Our Virginia lawyers who assist clients with spousal support and alimony have an extensive amount of experience in resolving issues regarding spousal support and alimony in Virginia. Our Virginia attorneys who represent clients with spousal support and alimony cases are careful to consider all of your family law concerns and provide thoughtful, prudent guidance through all of your family law & divorce law issues.

If you wish to consult a SRIS, P.C. attorney in Virginia regarding alimony or spousal support, call us at 888-437-7747.

We also cover the following courts in Virginia:

Herndon General District Court
765 Lynn Street,
Herndon, VA 20170
Vienna General District Court
127 South Center Street,
Vienna, VA 22180
Falls Church General District Court
300 Park Avenue, Room 107E
Falls Church, VA 22046-3350

Article written by A Sris
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Disclaimer:

These summaries are provided by the SRIS Law Group. They represent the firm’s unofficial views of the Justices’ opinions. The original opinions should be consulted for their authoritative content.

 

Steps To Getting A Divorce In Virginia Lawyers Alimony Support Fairfax Richmond Beach Loudoun Prince William

Steps To Getting A Divorce In Virginia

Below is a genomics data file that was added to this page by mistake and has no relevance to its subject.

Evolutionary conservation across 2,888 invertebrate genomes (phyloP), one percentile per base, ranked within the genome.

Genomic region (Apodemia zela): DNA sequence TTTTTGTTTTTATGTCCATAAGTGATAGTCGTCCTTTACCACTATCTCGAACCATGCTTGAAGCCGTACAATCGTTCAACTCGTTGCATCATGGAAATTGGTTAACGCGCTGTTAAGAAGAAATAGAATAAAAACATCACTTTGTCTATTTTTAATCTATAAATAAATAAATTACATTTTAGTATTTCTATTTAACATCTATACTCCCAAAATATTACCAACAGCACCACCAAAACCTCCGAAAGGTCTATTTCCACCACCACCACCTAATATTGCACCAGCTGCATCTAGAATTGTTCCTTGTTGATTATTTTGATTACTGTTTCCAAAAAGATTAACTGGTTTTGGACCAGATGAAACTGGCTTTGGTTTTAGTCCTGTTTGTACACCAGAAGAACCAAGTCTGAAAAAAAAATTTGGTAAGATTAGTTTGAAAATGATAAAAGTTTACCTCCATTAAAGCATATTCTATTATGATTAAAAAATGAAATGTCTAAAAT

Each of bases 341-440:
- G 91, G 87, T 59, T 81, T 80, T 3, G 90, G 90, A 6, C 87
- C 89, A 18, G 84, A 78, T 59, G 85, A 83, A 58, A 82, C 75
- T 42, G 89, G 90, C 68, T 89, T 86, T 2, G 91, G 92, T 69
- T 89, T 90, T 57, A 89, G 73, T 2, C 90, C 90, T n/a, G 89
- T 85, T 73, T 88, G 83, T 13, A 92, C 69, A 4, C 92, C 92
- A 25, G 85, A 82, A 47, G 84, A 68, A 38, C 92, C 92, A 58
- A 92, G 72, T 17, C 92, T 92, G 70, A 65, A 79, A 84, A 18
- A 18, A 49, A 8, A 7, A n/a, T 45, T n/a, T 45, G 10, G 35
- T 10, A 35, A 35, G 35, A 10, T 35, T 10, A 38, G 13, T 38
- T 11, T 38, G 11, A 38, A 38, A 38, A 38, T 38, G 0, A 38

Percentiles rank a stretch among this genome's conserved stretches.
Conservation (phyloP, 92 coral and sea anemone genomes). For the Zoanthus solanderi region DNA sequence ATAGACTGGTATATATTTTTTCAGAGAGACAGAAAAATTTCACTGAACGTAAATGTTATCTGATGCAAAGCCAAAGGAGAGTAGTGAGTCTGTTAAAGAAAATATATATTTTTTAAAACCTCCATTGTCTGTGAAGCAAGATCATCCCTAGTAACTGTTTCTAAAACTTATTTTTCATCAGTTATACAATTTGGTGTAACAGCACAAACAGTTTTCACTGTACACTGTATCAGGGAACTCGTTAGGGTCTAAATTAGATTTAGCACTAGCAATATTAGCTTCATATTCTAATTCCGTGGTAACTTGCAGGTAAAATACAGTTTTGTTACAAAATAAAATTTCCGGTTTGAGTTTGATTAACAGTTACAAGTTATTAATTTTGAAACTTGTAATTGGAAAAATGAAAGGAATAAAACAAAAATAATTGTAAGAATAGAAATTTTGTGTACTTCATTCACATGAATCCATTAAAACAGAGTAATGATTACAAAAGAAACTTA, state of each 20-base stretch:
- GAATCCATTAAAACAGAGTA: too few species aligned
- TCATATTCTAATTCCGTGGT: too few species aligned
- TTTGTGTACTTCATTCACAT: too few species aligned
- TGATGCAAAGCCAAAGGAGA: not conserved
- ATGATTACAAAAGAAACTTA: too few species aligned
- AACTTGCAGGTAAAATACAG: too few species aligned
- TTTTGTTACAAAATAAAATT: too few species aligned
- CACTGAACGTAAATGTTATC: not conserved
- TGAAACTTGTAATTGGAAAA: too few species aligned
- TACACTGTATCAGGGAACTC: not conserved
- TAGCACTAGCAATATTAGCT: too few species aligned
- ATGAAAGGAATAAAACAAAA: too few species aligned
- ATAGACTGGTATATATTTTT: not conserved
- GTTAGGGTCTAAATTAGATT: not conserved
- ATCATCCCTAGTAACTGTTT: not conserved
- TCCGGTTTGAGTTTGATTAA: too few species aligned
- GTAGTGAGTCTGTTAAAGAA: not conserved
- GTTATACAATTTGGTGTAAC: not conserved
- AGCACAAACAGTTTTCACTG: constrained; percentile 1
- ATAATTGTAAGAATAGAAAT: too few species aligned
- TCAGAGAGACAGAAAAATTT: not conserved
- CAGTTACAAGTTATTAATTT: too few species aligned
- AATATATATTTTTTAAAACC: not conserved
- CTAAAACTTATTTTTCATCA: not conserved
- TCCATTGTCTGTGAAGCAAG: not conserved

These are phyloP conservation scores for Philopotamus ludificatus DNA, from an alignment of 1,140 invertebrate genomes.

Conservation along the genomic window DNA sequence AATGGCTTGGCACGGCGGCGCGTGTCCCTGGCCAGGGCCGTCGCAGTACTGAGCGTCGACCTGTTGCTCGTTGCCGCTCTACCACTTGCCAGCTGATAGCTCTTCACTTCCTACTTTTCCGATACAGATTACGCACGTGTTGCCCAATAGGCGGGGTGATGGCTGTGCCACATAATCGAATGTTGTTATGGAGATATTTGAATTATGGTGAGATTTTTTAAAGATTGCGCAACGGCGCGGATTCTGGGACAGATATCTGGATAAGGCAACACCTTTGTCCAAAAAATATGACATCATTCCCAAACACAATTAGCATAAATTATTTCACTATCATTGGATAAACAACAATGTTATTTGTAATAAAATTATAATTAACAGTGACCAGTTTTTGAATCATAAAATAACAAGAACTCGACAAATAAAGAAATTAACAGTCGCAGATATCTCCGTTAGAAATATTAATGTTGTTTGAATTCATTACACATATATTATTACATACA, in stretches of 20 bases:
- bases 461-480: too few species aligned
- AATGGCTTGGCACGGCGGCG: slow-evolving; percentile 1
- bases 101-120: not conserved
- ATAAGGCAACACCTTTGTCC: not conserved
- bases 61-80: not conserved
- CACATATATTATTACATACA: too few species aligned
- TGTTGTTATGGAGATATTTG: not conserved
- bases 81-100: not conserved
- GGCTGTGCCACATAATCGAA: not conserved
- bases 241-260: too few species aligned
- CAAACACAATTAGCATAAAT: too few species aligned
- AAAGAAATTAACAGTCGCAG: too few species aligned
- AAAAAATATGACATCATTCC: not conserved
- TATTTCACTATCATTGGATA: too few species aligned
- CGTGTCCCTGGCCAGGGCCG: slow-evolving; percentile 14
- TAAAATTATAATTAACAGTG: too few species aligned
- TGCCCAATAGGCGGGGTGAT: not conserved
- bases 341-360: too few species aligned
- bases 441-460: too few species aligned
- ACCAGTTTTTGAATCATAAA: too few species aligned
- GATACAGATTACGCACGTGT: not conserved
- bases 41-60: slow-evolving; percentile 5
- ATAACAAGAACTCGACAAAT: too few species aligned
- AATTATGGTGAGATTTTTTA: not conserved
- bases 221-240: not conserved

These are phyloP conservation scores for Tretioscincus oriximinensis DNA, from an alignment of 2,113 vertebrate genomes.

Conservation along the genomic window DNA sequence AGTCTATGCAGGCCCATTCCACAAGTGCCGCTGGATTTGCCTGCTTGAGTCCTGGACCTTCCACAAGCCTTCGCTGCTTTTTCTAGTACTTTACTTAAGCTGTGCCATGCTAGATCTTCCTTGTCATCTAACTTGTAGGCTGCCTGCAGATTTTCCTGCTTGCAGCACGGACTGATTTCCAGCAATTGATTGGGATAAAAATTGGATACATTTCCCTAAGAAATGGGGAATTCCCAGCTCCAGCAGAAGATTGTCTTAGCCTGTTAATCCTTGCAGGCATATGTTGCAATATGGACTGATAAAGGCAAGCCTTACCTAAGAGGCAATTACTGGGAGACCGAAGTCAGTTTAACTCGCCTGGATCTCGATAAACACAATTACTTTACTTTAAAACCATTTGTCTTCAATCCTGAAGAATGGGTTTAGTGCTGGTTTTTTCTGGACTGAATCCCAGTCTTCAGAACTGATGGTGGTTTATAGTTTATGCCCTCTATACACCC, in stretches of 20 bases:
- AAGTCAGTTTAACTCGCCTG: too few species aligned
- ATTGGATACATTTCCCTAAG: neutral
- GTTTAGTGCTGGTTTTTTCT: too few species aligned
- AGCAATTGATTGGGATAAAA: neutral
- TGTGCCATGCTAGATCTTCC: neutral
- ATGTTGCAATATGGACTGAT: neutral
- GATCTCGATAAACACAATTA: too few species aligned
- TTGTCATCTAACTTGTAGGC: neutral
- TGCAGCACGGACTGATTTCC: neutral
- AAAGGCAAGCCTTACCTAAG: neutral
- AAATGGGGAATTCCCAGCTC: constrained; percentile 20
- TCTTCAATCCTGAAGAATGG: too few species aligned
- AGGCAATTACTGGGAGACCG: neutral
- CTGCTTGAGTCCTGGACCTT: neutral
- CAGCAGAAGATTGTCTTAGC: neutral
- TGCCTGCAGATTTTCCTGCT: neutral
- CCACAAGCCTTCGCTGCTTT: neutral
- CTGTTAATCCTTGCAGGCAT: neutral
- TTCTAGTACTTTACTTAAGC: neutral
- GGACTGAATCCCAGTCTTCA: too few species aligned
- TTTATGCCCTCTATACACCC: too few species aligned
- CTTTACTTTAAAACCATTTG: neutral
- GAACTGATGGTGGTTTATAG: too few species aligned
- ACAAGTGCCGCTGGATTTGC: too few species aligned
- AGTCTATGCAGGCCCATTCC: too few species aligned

If you are dealing with a divorce in Virginia or about to go through a divorce in Virginia, contact us for help.

We have client meeting locations in Fairfax Prince William Richmond Loudoun Virginia Beach Fredericksburg Lynchburg.

Contact our law firm today to speak with a lawyer today about your Divorce Case.  An attorney from our firm will do his best to help you.

We will do our absolute best to help you get the best result possible based on the facts of your case. Our law firm has the necessary experience to assist you with this matter.

Arthur v. Arthur

Facts:

Appellant wife challenged a decree of the Court of Fairfax (Virginia), which entered an order denying the wife’s petition alleging that defendant husband was in arrears for alimony and support money under the terms of the decree of divorce. The trial court denied the wife’s petition for getting a divorce because it was not clear that it had jurisdiction to grant the petition because the husband was a nonresident and had not been personally served with process in the state and even if it had jurisdiction, the husband might have had defenses and should not have been required to come half-way across the country to interpose them. The court reversed and remanded the trial court’s decree. The court determined that the husband was deprived of no constitutional right where he received by certified mail actual notice of the wife’s application for a judgment for the amount of the arrears. The court explained that the trial court had continuing jurisdiction to revise its decrees with respect to the custody and maintenance of minor children and alimony, so the wife’s petition was not a new action but merely a steps in the enforcement of the trial court’s original decree. The court held that the trial court should have granted the prayer of the wife’s petition because the entry of a judgment for accrued arrearages was generally recognized as a method of enforcing payment of the amount due.

If you are facing a Divorce case in Virginia, contact a SRIS Law Group lawyer for help.  You can reach us at 888-437-7747

Steps To Getting A Divorce In Virginia Lawyers Alimony Support

Steps To Getting A Divorce In Virginia Lawyers Alimony Support